The question of establishing an employee’s fitness to attend a disciplinary hearing is not a new one. You would think then that with all the advice available on the internet from lawyers, HR specialists etc that managing this scenario would by now be well understood and managed well by all.
So why do so many companies still have problems? Here at the Occupational Health Business we see many cases where the situation has escalated out of all proportion to the original issue and the case is rapidly heading down the legal route. Many employees end up developing a health issue or the situation makes an existing health issue worse.…….not good outcomes.
There are some key points I believe, to consider regarding the role of ill health in poor performance and high levels of sickness absence where a disciplinary hearing may be held as a consequence. If these points are considered at an early stage, it might make a difference to the outcomes of disciplinary procedures in your organisation.
1. There’s a disciplinary and then there’s a disciplinary.
It seems that some disciplinary policies are just not detailed or flexible enough to vary the course of action according to the type of misconduct in question. The disciplinary procedure therefore becomes a ‘broad brush’ and whilst it effectively deals with some situations, it is inadequate in dealing with others. There is a vast difference in my opinion between these 2 cases:-
Case one- employee found with a car boot full of stolen company goods.
Case Two- employee’s work performance deteriorating for no apparent reason.
Are your policies able to deal with the difference?
2. Consider health at every stage
Many medical conditions can have an adverse effect on fitness to work and these can be subtle at times. Any changes in behaviour and performance should be investigated further and the impact of any known or unknown medical condition should be considered even if at first it doesn’t seem relevant. You cannot know if it’s relevant if you don’t get an Occupational Health opinion.
Generally people do not underperform for fun. The development of a health issue can cause deterioration in performance and even cause behaviour which is completely out of character in the case of some mental health issues. The impact of these changes on work performance can go unnoticed, even by the employee themself. Referring to an Occupational Health clinician providing details of the poor performance, in the referral, can provide employers with an opinion on whether the health issue may be having an impact in key performance areas. This should be done at the beginning of any process, not just as an afterthought before dismissal.
3. Review sickness absence record.
Even if at first health does not seem relevant to the reason why disciplinary action is being considered…it might be and so it’s important to take steps to review the employee health record. Reviewing the sickness absence and accident record may provide useful information. Looking at the risks and hazards an employee is exposed to at work is also important. Are you sure there is no workplace link between occupational exposure, ill health and poor performance? Refer to Occupational Health and get this aspect checked out.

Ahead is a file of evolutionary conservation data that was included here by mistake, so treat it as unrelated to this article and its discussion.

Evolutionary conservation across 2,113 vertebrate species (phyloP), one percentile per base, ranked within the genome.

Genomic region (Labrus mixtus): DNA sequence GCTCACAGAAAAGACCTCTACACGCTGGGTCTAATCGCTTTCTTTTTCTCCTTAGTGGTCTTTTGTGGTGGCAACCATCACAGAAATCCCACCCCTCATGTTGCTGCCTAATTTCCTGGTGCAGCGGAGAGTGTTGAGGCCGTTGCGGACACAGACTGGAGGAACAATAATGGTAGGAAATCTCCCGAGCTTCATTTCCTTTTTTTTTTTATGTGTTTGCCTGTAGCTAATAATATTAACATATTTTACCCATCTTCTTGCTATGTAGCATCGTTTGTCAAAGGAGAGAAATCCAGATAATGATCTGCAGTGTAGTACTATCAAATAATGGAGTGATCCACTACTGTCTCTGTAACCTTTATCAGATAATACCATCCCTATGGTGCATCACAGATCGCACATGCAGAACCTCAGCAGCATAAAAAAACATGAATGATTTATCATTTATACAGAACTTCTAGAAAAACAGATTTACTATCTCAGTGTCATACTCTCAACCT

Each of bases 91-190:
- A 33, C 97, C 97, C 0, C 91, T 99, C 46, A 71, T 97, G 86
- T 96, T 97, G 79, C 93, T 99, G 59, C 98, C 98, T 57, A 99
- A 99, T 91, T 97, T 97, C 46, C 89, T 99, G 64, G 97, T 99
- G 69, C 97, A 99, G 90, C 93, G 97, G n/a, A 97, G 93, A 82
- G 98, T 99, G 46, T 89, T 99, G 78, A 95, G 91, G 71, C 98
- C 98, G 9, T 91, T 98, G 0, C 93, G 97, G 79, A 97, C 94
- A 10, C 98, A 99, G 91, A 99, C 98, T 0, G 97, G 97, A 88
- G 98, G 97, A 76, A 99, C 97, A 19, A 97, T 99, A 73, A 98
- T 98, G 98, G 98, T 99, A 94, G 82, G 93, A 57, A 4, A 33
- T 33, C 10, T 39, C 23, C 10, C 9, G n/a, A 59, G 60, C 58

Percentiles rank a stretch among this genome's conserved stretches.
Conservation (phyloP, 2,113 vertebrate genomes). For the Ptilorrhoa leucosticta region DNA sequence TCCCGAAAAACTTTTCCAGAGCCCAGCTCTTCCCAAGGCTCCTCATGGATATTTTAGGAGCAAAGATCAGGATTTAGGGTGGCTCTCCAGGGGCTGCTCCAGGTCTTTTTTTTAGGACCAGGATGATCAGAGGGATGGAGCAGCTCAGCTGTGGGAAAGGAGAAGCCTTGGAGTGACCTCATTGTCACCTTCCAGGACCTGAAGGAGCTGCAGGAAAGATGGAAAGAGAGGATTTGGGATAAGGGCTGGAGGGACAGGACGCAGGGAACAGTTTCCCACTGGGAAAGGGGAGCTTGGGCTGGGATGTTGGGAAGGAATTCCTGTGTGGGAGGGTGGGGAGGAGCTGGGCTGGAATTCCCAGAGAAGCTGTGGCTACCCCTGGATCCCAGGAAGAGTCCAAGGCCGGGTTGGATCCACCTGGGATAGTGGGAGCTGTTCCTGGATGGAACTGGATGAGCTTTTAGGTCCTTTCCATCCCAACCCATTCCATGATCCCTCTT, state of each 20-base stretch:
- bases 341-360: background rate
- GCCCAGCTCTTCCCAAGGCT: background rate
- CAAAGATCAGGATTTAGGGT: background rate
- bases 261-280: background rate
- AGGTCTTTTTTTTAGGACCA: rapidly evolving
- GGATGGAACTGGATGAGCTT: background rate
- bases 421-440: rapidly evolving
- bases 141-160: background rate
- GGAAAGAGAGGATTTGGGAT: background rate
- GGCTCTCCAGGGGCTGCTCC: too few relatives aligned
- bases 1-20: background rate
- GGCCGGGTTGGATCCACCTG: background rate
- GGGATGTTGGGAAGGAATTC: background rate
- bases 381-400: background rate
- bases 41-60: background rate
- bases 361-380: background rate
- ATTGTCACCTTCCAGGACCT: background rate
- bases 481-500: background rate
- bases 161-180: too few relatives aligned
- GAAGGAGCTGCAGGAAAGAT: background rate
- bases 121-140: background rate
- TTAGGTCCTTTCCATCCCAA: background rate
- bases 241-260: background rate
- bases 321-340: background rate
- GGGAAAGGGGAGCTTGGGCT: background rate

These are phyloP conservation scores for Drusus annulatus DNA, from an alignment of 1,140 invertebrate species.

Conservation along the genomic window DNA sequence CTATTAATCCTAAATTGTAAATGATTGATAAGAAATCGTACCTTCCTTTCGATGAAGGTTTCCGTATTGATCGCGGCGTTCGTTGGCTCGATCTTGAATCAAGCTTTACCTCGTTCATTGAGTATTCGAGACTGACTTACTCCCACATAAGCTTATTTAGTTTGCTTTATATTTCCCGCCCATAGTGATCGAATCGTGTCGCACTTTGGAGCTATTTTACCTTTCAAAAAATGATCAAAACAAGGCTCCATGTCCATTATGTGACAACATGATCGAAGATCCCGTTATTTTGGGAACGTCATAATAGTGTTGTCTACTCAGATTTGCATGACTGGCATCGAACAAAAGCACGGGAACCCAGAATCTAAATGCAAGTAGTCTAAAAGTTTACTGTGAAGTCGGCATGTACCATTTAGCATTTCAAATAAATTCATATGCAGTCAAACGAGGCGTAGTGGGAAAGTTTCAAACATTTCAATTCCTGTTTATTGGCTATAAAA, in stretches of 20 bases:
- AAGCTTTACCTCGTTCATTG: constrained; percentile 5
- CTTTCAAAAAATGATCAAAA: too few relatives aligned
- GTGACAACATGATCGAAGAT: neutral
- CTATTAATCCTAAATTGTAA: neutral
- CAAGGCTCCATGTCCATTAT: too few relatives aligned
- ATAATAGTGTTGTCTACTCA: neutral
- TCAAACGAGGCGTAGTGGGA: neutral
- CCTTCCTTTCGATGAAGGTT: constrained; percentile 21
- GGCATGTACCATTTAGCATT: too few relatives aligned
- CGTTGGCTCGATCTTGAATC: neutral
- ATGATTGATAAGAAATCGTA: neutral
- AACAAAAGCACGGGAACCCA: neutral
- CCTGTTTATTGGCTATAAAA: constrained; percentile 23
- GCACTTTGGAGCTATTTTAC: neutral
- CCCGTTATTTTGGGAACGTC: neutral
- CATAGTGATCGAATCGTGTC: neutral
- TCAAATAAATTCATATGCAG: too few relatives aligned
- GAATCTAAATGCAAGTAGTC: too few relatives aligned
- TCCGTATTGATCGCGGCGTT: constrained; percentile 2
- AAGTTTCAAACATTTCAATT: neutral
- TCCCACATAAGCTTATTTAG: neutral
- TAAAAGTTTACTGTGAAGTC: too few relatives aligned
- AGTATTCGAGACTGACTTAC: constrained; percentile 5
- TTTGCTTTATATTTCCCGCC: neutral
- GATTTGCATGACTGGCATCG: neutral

Employees with medical conditions may be likely to have a higher than average sickness absence record. Threatening disciplinary action in the hope that absence will reduce doesn’t work. If the absence record is high and unsustainable Access to Work will often provide solutions and funding to keep the employee in work. Dismissing without taking account of the Equality Act will take you swiftly to an Employment Tribunal where the levels of compensation are unlimited.
4. Building a Relationship with Occupational Health.
If Occupational Health is in its correct place within an organisation, it benefits both employer and employee. Employers receive business focused support in managing employee health and employees see Occupational Health as a positive support for health and wellbeing. As a consequence, they are certainly more likely to agree to an appointment with OH if they subsequently go off sick with ‘stress’ after being notified of disciplinary action. We as OH professionals have the skills to assess individual’s fitness to attend a disciplinary and will always advise that they should attend and not avoid the process.
Review your policies to ensure you have OH woven into them not just as an add on when things look as if they are heading in the wrong direction. Using Occupational Health for an opinion rather than a GP will give you a prompt response regarding fitness to attend a disciplinary rather than waiting weeks for the GP report whilst the employee situation deteriorates.
In 9 cases out of 10 you will be able to predict what the employee’s reaction to the notification of the disciplinary process will be. So why are there still surprises? Consider in advance what kind of employee you are dealing with. Before the employee is notified of the disciplinary employers should give some thought to what may happen next and plan accordingly. Is the employee likely to become upset and go off with ‘stress’? Do they have a medical condition which may be worsened by the process? Have you considered if the Equality Act may apply and sought appropriate advice?
By reviewing policies and considering the effect ill health may have in poor performance at work, it may be possible to have a more favourable outcome when you next notify an employee that they are required to attend a disciplinary meeting.
So, is there a case for thinking differently next time?